“On my birthday too,” says Lili and sips and cries. 

      “It's nobody's fault,” I say, feeling the bourbon.

      “Get in the car,” says Robert. He takes his mother by the arm, but she jerks away.

       “We've been cookin' all day,” says Verna. “Your favorites, ham hocks n' navy beans, chicken-fry steak, fresh tomatas, mashed potatas n' gravy.”

      “Hey,” says Robert. “Whose birthday is it anyway?” Both ladies laugh.

      “I done buttered it up,” says Lili. “See? It'll be fine.” 

      “That's not what you're supposed to do with a burn, Mom.”

      “Don't go tellin' your mother what to do,” snaps Verna. “Mr. Joe College. She's been around a lot longer than you and she knows a hell of a lot more.” Robert salutes his mother and drinks.

      “Sally gonna make it?” 

      “No, Ken had to work,” says Lili.

      “Sure he did.” Robert turns to me. “Dad thinks Ken wasn't good enough to marry my sister, which is true of course because Ken's a lazy fuckup. But there's no bad situation that dad can't make worse, so he treats Ken like shit...”

      “Bobby, you stop that! What's this girl gonna think of us, and she ain't even ate yet? C'mon. Everything's ready.” Lili begins dishing food onto the china plates with unsteady hands, spilling some.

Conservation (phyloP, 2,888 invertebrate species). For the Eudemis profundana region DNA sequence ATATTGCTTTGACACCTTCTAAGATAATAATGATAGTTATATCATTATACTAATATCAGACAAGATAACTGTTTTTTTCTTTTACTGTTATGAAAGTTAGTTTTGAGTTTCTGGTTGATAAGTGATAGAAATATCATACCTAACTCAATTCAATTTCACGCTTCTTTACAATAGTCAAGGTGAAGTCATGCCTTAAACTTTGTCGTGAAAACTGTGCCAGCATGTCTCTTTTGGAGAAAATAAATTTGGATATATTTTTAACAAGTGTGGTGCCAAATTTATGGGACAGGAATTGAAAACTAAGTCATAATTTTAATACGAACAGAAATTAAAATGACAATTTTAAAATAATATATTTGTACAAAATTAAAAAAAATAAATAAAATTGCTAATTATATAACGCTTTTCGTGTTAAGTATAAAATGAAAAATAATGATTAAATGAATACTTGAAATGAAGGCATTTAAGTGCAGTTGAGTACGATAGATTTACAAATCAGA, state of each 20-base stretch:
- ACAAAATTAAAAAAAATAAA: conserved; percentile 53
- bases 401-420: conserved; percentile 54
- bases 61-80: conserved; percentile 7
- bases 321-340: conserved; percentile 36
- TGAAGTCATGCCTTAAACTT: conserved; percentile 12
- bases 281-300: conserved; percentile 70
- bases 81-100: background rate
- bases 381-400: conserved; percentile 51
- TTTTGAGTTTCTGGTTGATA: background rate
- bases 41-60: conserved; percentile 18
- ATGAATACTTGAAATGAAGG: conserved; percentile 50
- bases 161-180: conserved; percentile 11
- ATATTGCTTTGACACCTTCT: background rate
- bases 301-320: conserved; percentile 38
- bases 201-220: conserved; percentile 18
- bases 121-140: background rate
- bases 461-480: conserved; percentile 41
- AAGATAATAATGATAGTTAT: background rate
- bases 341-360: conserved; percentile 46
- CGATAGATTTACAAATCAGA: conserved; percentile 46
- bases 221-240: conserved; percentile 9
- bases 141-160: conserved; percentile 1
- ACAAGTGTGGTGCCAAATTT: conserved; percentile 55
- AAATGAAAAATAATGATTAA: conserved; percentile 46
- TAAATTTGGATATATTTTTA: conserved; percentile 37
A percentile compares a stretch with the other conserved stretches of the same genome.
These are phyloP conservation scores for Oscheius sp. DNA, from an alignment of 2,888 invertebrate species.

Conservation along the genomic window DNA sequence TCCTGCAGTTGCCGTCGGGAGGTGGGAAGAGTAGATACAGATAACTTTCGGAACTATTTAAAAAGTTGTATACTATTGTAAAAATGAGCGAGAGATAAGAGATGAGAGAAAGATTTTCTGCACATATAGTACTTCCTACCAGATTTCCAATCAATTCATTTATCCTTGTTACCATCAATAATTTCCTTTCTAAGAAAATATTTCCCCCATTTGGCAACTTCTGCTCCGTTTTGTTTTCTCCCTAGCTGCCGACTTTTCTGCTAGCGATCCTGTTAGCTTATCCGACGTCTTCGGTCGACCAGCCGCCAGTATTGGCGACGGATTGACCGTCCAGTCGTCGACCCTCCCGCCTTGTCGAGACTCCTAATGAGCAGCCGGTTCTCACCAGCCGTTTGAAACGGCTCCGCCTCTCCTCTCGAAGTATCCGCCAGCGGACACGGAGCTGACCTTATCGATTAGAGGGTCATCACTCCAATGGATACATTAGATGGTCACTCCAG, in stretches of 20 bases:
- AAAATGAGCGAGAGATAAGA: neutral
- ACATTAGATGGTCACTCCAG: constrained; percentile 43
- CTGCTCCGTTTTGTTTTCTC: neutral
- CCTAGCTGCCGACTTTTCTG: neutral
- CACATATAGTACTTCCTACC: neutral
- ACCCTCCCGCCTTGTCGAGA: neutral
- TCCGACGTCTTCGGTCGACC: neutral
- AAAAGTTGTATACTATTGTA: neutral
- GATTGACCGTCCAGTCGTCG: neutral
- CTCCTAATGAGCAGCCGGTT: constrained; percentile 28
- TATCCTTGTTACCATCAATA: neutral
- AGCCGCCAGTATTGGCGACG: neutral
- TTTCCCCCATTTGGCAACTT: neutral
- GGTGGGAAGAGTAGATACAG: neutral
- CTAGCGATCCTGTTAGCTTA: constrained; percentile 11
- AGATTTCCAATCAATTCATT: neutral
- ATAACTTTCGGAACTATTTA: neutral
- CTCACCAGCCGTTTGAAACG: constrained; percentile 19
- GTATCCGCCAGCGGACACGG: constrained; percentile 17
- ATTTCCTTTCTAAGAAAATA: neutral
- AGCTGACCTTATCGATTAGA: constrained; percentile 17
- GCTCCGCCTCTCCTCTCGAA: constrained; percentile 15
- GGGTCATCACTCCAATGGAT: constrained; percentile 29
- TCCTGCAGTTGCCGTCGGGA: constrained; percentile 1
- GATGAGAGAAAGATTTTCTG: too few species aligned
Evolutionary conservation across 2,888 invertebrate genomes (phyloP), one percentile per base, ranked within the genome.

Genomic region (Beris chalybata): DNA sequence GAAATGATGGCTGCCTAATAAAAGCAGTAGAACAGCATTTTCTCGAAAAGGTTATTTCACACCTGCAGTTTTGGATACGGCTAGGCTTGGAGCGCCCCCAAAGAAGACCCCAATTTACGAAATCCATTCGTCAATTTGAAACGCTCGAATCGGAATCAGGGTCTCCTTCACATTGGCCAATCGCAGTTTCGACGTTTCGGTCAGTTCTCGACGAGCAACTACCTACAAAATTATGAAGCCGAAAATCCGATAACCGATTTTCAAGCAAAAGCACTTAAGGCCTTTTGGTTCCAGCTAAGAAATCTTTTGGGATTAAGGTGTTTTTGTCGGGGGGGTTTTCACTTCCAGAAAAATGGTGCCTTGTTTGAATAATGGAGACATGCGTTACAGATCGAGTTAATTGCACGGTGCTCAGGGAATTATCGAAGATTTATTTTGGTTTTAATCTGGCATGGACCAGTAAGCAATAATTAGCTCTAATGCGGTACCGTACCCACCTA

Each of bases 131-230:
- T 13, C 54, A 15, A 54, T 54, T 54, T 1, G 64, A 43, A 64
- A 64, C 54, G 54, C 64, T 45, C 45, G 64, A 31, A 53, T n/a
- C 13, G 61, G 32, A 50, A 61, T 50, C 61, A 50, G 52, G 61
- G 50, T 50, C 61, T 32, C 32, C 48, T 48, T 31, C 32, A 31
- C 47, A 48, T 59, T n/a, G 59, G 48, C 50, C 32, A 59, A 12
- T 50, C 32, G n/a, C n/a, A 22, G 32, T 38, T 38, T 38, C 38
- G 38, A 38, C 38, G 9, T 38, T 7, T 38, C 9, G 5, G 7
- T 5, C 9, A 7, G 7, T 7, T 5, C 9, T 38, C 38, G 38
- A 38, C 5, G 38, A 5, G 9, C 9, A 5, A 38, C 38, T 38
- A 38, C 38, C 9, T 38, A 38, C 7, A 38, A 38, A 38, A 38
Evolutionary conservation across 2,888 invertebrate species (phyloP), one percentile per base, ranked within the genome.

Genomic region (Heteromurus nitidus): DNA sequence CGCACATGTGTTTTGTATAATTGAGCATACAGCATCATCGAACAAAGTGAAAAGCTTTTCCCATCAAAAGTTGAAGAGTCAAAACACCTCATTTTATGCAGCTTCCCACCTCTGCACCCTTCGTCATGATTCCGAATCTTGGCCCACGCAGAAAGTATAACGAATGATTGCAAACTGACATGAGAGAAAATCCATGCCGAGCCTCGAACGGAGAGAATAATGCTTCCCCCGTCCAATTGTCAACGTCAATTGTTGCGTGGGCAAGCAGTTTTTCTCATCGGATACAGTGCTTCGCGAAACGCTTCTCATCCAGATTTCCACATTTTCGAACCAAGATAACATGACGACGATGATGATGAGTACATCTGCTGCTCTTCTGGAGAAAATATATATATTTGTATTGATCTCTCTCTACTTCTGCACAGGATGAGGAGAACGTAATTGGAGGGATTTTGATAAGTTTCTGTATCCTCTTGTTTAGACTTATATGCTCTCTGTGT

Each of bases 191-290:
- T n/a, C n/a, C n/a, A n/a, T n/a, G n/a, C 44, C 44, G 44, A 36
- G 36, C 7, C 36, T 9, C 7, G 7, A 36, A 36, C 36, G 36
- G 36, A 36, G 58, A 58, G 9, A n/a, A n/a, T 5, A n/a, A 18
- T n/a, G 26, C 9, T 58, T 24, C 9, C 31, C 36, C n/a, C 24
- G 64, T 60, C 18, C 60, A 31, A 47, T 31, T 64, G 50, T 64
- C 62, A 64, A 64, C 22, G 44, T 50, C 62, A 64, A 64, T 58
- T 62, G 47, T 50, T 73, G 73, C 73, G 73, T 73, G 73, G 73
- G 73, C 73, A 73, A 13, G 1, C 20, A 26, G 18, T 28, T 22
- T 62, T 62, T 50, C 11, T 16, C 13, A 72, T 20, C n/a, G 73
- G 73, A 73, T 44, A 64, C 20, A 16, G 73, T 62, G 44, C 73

Paul reenters, freshly shaved and dressed in a plaid sport coat, a yellow shirt and a wine-colored tie, his hair slicked back. He catches my eye and nods once, curtly.

      “Don't we look fancy,” Verna says. Paul stoops to examine Lili's leg.

      “What'd you go and do now?”

      “Nothing you need to bother over,” Lili says. Paul turns to Robert.

      “You know what happens she gets to drinkin' in the daytime. If you'd a got here when you was supposed to, she'd a ate somethin' by now.” He continues past the kitchen, jingling car keys.

      “And just where do you think you're going?” Robert says.

      “Play a little cards.” Everybody stares. “I'll be back for dinner.” 

      “Dinner's now,” Lili wails. “Paul, you set your ass down.” But Paul continues toward the door.

      “You goddamn son of a bitch,” says Robert.

      “Ahhhh,” Paul waves his hand dismissively. “You've gone and ruint your mom's birthday anyway.”

      “I'm here, Paul.” says Robert. “You walk out that door and you're the one ruining Mom's birthday.” Paul continues out, slamming the door. 

      “It's a sickness, honey.” Verna says as Lili sinks into a kitchen chair. Verna brings Lili her teacup, and we all look at the floor.